Court denies killer's appeal Death row inmate shot police officer

Md. may set execution date

Another challenge pending, says Hunt's lawyer

January 09, 1996|By Lyle Denniston | Lyle Denniston,SUN STAFF Sun staff writer Gary Cohn contributed to this article.

WASHINGTON -- The Supreme Court turned aside yesterday the third appeal in the past four years by Flint Gregory Hunt of Baltimore, the death row inmate who now appears to be the next in line for execution in Maryland.

The justices made no comment as they refused to allow Hunt to reopen a constitutional challenge to his conviction for the murder of Baltimore police officer Vincent Adolfo in November 1985.

The court's action clears the way for Maryland officials to schedule an execution date, although Hunt has another legal challenge pending before Baltimore Circuit Court. If his petition is rejected there, he will be allowed to appeal.

Hunt's lawyer, Thomas C. Morrow, said he was disappointed by the Supreme Court action but that there are still significant issues pending before the Circuit Court. Those issues range from the discovery of new witnesses who suggest conflicting views of evidence to a contention that Hunt has been subjected to cruel and unusual punishment because he has been on death row for a decade, he said.

"It's not over till the fat lady sings," Mr. Morrow said. "She hasn't begun humming yet."

Assistant State's Attorney Timothy J. Doory, who prosecuted Hunt for murder, said he was pleased by yesterday's Supreme Court action.

The appeals process "could be finished in the next six months or less," Mr. Doory said, paving the way for Hunt to be put to death in the gas chamber.

Hunt has been sentenced to death twice for the murder. The first sentence was overturned by the Maryland Court of Appeals in VTC 1987. Since then, a Baltimore jury has imposed a new death sentence, and Hunt's lawyers have taken his case through another round of appeals in Maryland and federal courts.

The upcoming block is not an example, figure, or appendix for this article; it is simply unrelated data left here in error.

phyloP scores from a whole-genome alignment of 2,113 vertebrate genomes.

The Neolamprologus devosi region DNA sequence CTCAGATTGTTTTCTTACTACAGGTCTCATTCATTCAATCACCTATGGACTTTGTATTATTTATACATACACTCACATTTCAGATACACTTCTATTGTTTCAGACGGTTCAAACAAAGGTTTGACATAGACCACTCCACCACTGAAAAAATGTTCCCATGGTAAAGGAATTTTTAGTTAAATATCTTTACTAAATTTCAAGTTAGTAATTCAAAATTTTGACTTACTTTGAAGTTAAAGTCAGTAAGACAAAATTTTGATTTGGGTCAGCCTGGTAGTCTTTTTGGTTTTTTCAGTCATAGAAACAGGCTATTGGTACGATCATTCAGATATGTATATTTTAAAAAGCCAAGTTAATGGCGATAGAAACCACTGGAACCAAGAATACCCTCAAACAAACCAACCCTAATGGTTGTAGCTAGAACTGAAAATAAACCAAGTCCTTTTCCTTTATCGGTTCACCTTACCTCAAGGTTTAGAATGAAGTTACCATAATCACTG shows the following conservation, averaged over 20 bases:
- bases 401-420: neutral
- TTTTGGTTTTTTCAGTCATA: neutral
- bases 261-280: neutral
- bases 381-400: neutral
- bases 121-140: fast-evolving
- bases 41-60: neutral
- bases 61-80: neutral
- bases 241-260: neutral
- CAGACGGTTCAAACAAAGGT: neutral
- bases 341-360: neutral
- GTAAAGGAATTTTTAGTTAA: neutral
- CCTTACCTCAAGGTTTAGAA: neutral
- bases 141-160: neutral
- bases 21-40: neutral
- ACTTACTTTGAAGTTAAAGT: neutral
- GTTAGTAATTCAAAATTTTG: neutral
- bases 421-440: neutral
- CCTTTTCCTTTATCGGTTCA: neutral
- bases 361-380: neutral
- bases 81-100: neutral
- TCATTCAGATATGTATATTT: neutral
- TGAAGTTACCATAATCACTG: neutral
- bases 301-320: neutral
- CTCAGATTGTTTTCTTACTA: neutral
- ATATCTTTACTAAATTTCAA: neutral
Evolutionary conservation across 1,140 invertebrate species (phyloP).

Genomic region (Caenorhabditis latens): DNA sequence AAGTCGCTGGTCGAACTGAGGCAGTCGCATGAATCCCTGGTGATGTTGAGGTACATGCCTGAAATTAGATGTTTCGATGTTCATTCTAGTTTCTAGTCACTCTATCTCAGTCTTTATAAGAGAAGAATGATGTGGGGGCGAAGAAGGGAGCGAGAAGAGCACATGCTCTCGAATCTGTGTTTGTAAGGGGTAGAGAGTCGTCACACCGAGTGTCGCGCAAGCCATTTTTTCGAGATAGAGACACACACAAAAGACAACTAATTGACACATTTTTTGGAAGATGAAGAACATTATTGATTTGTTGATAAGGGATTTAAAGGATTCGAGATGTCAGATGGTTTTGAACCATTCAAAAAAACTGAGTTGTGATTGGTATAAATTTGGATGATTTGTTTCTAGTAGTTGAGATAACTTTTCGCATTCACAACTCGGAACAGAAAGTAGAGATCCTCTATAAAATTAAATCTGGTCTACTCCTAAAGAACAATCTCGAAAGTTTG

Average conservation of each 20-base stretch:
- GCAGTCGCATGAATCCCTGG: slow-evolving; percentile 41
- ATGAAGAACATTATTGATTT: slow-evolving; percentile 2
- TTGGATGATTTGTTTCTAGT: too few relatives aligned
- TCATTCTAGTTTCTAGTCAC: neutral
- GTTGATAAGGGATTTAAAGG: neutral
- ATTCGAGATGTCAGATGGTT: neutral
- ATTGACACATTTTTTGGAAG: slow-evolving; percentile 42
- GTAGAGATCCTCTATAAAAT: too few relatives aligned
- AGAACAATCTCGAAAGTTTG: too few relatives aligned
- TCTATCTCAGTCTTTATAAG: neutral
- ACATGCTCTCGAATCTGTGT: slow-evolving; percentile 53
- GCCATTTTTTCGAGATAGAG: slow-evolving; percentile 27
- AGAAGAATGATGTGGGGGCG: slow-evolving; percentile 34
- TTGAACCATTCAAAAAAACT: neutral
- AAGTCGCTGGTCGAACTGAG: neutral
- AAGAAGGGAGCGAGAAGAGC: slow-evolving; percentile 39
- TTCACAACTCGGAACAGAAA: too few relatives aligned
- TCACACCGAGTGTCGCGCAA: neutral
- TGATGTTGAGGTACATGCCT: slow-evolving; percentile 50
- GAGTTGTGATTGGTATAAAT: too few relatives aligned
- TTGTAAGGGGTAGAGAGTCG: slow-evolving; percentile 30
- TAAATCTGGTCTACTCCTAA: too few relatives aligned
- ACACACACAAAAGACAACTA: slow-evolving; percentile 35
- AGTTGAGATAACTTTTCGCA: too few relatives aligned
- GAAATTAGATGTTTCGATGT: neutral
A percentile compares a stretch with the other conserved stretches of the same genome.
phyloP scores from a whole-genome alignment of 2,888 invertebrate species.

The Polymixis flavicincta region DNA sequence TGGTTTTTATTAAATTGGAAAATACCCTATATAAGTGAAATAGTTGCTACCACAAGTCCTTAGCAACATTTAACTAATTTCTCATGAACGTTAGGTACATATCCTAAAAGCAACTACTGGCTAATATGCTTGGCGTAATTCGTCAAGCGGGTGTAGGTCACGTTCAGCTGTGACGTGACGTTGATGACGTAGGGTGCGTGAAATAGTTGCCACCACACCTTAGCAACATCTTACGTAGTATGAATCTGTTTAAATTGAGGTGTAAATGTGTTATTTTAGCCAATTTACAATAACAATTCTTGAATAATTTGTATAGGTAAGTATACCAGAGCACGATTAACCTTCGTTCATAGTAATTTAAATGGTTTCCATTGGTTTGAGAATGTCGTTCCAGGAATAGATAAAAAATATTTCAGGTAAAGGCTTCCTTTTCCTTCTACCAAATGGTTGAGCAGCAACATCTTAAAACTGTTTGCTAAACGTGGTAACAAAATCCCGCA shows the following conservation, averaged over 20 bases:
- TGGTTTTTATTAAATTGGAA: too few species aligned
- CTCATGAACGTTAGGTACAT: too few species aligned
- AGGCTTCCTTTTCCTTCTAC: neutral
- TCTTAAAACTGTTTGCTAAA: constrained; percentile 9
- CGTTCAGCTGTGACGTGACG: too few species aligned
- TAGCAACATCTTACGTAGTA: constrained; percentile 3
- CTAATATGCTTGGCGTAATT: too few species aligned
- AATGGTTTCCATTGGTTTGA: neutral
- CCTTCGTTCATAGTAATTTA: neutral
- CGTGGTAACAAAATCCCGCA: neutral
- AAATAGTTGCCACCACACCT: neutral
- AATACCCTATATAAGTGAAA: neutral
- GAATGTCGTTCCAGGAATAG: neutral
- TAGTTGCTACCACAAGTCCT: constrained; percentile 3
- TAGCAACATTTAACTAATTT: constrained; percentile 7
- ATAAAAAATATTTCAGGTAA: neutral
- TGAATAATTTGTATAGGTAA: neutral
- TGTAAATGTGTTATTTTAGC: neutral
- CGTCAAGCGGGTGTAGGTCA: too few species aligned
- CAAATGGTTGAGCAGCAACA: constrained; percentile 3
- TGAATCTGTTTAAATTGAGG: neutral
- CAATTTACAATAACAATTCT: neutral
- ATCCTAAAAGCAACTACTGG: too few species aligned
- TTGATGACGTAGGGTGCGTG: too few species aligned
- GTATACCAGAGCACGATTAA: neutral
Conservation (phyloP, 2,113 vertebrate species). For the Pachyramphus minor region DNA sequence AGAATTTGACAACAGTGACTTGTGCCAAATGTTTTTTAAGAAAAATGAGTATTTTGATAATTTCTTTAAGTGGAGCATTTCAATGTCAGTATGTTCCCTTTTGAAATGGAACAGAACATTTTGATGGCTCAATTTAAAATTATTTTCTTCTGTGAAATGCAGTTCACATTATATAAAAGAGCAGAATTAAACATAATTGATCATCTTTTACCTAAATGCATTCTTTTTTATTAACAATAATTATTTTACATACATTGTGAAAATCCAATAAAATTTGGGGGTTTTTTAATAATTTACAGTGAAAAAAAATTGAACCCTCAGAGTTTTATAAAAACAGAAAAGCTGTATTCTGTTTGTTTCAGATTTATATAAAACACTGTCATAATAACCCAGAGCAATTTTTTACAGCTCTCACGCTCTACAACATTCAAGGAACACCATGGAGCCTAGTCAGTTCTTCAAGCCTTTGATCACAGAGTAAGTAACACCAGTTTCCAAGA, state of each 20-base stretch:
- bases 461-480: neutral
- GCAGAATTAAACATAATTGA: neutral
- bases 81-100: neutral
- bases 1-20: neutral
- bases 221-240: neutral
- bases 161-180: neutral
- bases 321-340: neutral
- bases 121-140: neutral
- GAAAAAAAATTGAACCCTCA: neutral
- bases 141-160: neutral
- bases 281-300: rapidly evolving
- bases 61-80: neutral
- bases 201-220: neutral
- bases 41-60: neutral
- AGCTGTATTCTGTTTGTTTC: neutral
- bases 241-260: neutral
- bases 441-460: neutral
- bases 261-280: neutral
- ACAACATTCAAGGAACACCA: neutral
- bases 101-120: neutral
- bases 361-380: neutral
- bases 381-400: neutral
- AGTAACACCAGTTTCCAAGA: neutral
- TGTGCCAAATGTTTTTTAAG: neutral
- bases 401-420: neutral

In June, the 4th U.S. Circuit Court of Appeals rejected Hunt's claim that his defense lawyer mishandled the trial and ruled that Hunt had abused his procedural rights in trying to revive old constitutional issues in federal court.

Hunt was found guilty of murder in the fatal shooting of Officer Adolfo during a struggle in an East Baltimore alley. The officer was shot twice while trying to arrest Hunt for allegedly stealing an auto.

Hunt fled after the shooting and was arrested in Tulsa, Okla. He originally went on trial for murder in 1986, leading to a death sentence.

Inmates under a death sentence in Maryland when the state's lethal-injection law went into effect in 1994 were allowed to chose the manner of their execution -- the gas chamber or lethal injection. Hunt was the only one of 13 inmates to choose death by gas.

"Mr. Hunt chose gas over lethal injection [because] he felt as a matter of honor that was what he was sentenced to and that's what he would accept if it came to his execution," Mr. Morrow said.

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